We’ve all experienced it: we arrive at work, ready to check off all of the tasks we have in our mind. We write a to-do list of all of our goals for the day, feeling inspired by everything we plan to accomplish. The clock says 9:00 AM and we think, “Wow – an entire 8 hours. I have plenty of time to finish my work!” Then we open Facebook, Twitter, Instagram, news websites, blogs, text messages, and GChat, and before we know it the clock says 3 PM and we only have 2 hours left to complete a mountain of work. Not only do we feel panicked, but we may feel accompanying feelings like frustration at our own inability to focus, and resentment at our lack of willpower. Before we get down on ourselves for lacking focus and willpower, it’s important to understand WHY we feel so addicted to distraction.

Let’s face it, we live in a world of unprecedented distraction. Most modern day workers sit in front of a desk for hours on end, which is often much less fun and appealing that what social media and the internet have to offer. Everywhere we turn our heads there seems to be distraction, from our phones to our computers, to OTHER people’s phones and computers. The constant stimulation from these devices offers a never ending flow of new information and notifications that triggers a dopamine response in the brain. This literally has an addictive effect on the brain. Notifications and new information that relate to our interests make us feel, good, at least in the immediate moment. However, the high fades and leaves us wanting more!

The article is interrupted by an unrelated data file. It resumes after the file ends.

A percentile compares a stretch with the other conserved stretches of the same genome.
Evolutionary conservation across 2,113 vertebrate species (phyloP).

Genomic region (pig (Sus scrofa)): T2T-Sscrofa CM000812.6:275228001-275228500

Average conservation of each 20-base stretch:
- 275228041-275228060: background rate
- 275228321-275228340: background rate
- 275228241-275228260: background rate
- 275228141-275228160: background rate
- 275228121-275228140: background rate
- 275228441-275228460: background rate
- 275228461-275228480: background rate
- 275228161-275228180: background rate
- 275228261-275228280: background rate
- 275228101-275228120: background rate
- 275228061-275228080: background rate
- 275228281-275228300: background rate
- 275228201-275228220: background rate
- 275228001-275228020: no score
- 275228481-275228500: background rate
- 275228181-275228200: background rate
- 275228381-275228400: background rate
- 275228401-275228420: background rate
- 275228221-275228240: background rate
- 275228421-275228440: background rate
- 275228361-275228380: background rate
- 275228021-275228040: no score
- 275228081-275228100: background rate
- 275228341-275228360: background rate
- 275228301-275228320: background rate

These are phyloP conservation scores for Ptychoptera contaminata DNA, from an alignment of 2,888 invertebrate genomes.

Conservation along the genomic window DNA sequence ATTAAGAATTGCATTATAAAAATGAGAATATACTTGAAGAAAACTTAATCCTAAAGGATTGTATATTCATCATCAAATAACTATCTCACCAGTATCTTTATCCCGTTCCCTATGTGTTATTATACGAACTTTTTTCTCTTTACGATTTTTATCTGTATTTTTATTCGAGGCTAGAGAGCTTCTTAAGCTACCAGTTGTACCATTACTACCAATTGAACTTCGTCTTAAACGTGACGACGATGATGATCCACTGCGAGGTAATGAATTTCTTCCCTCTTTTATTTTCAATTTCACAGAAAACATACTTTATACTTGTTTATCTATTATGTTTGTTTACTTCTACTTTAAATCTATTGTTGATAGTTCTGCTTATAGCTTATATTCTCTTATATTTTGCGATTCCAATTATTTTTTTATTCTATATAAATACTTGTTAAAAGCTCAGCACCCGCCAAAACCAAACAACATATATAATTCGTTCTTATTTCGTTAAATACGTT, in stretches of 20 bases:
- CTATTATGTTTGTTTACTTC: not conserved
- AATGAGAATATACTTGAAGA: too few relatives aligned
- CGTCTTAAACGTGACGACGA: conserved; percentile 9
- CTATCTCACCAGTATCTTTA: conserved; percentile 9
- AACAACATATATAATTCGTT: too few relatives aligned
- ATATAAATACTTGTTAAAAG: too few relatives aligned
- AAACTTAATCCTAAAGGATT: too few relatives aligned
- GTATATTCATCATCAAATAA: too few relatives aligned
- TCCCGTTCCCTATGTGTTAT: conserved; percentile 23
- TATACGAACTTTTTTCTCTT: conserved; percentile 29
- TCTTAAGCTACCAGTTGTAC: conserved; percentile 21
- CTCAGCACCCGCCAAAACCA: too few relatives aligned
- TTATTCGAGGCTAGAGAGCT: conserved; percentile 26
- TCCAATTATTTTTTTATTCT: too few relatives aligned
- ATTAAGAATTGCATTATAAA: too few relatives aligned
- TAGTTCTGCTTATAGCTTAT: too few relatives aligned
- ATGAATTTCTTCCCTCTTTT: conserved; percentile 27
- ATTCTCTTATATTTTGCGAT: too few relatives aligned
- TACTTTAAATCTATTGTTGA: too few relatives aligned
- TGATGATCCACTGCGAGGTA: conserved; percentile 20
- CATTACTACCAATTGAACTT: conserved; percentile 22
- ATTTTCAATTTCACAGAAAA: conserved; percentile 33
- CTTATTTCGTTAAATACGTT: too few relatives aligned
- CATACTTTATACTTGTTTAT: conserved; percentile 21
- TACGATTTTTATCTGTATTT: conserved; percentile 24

Given the science, it makes sense that we opt for distractions, as most people’s work does not offer the immediately gratifying effect that dopamine has on the brain. However, what completing work tasks does is offer something different–the long-term satisfaction of accomplishing a focused assignment. And while there might not be an immediate hit of dopamine, focused work gets us into what scientists call the flow state, which leaves us feeling satisfied and accomplished with our lives. Flow, or total absorption in the present moment, is characterized by a lack of self-awareness and thoughts, where time vanishes and performance is optimized. Basically, entering the flow state, which happens when we do focused work, leaves us feeling satisfied at a much deeper level than the simple dopamine hit from notifications. And the more we experience flow, the better we feel about our lives.